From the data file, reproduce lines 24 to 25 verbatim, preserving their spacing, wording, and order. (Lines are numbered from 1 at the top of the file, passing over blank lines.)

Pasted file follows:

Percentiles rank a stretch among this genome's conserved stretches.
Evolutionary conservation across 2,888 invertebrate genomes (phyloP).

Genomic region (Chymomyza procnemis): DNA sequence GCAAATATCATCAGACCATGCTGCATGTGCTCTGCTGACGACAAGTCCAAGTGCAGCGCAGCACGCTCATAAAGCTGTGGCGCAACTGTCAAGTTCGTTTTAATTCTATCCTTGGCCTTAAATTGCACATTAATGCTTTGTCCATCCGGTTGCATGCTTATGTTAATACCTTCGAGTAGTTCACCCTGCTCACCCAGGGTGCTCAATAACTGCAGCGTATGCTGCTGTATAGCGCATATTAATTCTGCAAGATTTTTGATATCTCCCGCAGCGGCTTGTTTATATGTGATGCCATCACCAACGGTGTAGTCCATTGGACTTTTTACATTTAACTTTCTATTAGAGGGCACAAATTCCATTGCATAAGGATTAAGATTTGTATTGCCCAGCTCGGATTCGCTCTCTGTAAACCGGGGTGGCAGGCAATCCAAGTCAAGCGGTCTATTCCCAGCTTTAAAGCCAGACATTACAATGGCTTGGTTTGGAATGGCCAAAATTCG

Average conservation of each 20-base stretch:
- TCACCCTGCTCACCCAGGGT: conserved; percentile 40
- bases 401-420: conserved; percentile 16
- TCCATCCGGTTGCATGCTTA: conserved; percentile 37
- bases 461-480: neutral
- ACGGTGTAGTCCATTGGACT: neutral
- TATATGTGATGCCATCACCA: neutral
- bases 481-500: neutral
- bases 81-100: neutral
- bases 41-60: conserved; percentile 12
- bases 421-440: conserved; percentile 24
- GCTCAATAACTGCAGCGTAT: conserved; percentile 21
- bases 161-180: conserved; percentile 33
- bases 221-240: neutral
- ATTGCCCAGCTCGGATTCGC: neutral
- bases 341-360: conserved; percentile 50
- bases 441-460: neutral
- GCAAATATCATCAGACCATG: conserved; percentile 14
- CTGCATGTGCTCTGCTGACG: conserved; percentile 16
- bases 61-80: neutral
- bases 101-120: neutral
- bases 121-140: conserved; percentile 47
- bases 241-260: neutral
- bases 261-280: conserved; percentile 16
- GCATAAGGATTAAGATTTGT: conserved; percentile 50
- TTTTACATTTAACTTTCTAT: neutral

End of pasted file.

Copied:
- bases 101-120: neutral
- bases 121-140: conserved; percentile 47